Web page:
“If I Could Hear My Mother Pray Again” is a performance ethnography project that has matured over several years since its inception as part of my doctoral thesis, which dealt with the lived experiences of four generations of African American women and the impact of racism, sexism, classism, and stereotypical images on the maternal connections among generations. It is based on the premise that to fully appreciate the issues that influence Black women as mothers, we must examine the images of the idealized mother and of Black womanhood in U.S. culture and how these contradictory images are burdensome for Black women. Asserting that Black women should express and define their own experiences, the thesis used the lens of Black feminist thought and theory to address the lived experiences of Black women as women and as mothers. This multi-media performance ethnography is about death, grief, and mother-loss in the Black community, and embodies my claim that to adequately tell the narratives/stories of Black women as mothers, we must move theory into narrative and performance.
The methodology used in my creative scholarship is performance ethnography, in which I employ multi-media to create a multi-text and multi-voice “text.” Performance ethnography is an innovative and cross-disciplinary method that allows me to integrate my experience as both a scholar and performer and to bridge the “nearly invisible boundaries separating theatre performance from dance, music, film, television, video, and the various performance art ‘disciplines’” in postmodern culture (Denzin 93).
This project, beginning from the premise that telling and writing stories is only one way to share and pass on lived experiences, incorporates movement and dance to convey stories and narratives. In this way, my research explores the connection between literary texts and the language of movement. I seek to employ what Albright calls an intratextual practice of interpretation, “one that would privilege neither the autobiographical voice nor the dancing body, but rather take the intersection of these textual and bodily discourses as the site of analysis” (125).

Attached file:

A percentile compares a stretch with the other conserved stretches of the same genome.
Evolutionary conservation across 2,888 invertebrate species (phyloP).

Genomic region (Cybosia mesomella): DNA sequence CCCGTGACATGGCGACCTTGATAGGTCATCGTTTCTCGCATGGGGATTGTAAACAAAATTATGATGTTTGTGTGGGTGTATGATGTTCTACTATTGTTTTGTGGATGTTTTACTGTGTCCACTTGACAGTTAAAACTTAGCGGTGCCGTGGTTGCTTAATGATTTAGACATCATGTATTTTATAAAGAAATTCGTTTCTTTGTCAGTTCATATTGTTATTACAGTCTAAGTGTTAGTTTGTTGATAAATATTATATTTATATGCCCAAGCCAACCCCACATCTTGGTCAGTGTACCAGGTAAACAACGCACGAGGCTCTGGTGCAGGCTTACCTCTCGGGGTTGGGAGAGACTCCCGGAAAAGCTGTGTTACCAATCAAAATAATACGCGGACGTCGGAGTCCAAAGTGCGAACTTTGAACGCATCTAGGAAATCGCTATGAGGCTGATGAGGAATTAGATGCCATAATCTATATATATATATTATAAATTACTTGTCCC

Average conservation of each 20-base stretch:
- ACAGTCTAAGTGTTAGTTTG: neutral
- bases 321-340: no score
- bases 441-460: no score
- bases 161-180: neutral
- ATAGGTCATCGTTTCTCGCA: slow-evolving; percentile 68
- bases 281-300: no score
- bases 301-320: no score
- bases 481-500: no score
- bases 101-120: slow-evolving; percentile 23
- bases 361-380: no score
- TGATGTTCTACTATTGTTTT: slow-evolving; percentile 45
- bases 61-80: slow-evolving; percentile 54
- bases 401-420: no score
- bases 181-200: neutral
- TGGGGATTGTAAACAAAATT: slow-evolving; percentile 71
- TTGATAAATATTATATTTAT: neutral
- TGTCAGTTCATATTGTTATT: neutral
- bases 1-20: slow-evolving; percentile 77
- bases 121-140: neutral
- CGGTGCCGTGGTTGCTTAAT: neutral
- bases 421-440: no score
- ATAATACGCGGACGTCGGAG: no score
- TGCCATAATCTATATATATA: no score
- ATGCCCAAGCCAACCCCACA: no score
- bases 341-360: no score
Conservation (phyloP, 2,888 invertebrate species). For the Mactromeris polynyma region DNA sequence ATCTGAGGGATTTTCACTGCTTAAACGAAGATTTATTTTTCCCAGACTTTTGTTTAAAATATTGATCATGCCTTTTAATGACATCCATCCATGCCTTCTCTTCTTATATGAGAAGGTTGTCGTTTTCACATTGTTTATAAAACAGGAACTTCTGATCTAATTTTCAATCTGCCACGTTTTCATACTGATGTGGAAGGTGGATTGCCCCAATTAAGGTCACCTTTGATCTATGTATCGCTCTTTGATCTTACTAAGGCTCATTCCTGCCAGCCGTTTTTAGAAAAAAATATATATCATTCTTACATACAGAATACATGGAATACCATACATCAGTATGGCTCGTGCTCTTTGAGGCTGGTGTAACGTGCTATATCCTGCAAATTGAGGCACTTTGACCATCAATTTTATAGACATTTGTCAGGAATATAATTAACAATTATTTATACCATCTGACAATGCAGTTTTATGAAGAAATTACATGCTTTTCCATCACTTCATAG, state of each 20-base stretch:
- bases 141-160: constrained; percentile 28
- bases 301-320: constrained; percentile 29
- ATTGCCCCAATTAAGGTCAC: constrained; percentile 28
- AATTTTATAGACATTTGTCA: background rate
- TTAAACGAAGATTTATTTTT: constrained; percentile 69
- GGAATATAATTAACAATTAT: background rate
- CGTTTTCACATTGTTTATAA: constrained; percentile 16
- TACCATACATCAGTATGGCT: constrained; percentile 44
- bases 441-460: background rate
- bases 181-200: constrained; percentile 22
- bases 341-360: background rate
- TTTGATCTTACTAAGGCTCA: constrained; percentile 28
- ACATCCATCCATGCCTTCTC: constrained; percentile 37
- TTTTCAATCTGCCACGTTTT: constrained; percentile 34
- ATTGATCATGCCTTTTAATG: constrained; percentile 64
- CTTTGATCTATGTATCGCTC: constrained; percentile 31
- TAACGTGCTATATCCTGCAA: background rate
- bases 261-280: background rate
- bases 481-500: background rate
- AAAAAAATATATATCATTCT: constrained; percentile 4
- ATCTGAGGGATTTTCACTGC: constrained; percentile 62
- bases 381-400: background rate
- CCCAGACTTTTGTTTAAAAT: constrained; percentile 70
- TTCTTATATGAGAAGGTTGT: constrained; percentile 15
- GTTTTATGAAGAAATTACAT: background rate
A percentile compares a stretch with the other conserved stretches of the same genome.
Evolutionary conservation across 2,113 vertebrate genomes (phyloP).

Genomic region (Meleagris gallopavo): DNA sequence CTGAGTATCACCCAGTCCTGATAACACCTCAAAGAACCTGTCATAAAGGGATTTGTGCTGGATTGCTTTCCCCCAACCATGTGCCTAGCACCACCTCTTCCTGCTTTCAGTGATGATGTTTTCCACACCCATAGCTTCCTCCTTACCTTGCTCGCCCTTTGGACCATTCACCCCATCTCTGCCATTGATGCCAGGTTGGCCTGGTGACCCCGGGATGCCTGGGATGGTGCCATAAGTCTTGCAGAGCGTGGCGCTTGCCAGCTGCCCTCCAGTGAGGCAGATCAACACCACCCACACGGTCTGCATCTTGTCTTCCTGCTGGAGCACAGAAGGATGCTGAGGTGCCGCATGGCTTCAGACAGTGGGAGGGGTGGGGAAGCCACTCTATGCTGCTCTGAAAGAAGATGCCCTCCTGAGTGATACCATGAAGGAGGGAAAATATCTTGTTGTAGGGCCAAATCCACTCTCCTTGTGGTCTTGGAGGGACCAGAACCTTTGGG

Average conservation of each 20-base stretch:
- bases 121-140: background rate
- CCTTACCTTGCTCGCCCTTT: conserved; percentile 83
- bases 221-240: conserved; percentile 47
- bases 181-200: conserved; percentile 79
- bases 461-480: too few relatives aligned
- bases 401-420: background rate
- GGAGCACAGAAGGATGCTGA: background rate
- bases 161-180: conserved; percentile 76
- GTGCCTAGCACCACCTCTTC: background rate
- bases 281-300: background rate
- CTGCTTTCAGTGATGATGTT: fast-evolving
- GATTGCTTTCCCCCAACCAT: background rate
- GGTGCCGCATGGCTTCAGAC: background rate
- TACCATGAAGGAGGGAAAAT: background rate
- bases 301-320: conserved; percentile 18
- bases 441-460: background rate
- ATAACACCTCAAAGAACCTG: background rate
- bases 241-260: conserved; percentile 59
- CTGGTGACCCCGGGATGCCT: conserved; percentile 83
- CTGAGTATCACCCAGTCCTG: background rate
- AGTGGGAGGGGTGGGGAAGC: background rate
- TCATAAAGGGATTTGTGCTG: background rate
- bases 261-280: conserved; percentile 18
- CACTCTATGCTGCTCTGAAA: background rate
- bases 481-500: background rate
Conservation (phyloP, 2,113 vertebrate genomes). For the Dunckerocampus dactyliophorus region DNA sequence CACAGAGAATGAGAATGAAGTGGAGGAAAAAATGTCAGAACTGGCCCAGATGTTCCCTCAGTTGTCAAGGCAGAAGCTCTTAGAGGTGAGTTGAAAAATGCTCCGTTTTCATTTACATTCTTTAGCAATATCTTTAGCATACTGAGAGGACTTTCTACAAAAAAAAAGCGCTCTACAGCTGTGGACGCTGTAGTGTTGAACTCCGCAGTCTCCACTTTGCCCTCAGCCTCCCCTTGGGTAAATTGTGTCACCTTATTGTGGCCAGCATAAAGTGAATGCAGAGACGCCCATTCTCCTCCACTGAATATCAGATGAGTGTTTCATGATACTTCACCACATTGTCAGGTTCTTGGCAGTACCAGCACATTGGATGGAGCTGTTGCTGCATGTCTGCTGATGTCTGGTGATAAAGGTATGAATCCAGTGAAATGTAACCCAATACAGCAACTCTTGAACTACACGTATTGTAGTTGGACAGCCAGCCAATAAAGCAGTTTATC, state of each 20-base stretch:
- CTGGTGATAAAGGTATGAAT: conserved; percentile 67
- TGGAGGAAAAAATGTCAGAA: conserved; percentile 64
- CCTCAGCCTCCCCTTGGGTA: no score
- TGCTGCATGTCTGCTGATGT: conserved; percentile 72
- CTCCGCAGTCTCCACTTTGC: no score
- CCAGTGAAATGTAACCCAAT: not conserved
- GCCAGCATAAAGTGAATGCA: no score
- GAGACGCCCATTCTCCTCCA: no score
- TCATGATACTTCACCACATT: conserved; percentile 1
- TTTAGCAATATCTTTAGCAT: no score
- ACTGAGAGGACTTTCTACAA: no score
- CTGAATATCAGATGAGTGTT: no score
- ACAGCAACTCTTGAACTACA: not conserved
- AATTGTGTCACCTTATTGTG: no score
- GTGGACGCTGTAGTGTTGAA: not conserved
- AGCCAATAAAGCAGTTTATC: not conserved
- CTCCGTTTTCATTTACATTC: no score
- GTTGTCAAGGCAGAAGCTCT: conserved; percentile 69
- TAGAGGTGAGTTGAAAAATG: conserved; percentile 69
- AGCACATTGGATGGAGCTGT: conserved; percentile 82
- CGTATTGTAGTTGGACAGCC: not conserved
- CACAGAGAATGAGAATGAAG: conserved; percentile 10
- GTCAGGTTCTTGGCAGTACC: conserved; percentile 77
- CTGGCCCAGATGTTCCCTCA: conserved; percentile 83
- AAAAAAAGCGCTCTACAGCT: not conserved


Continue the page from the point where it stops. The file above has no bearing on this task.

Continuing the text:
In this way, the project manifests the assertion that our bodies hold our stories. As Spry puts it, “the performing body offers a thick description of an individual’s engagement with cultural codes and expectations; it is an ancient scroll upon which is written the stories of one’s movement through the world” (170). That is, the body remembers, and movements can reveal or capture emotionally charged moments that can be re-told through the body. This performance is an example of what Snowbear calls “body narratives” that integrate the arts of autobiography and dance. Based on feminist, anthropological, and performance theory and the ethnographic data I collected from relatives as well as my own memories, the performance incorporates stories, songs, visual images, and dance (including a choreographic study of my grandmother’s movements and dancing) to tell a story of several generations of women-mothers that is impossible to convey in words alone.
Albright, A. C. Choreographing Difference: The Body and Identity in Contemporary Dance. Hanover, NH: Wesleyan UP, 1997.
Denzin, N. K. Interpretive Ethnography: Ethnographic Practices for the Twentieth-First Century. Thousand Oaks, CA: Sage, 1997.
Snowbear, C. “Bodydance: Enfleshing Soulful Inquiry through Improvisation.” Dancing the Data. Ed. C. Bagley and M. B. Cancienne. New York: Peter Lang, 2002. 20-33.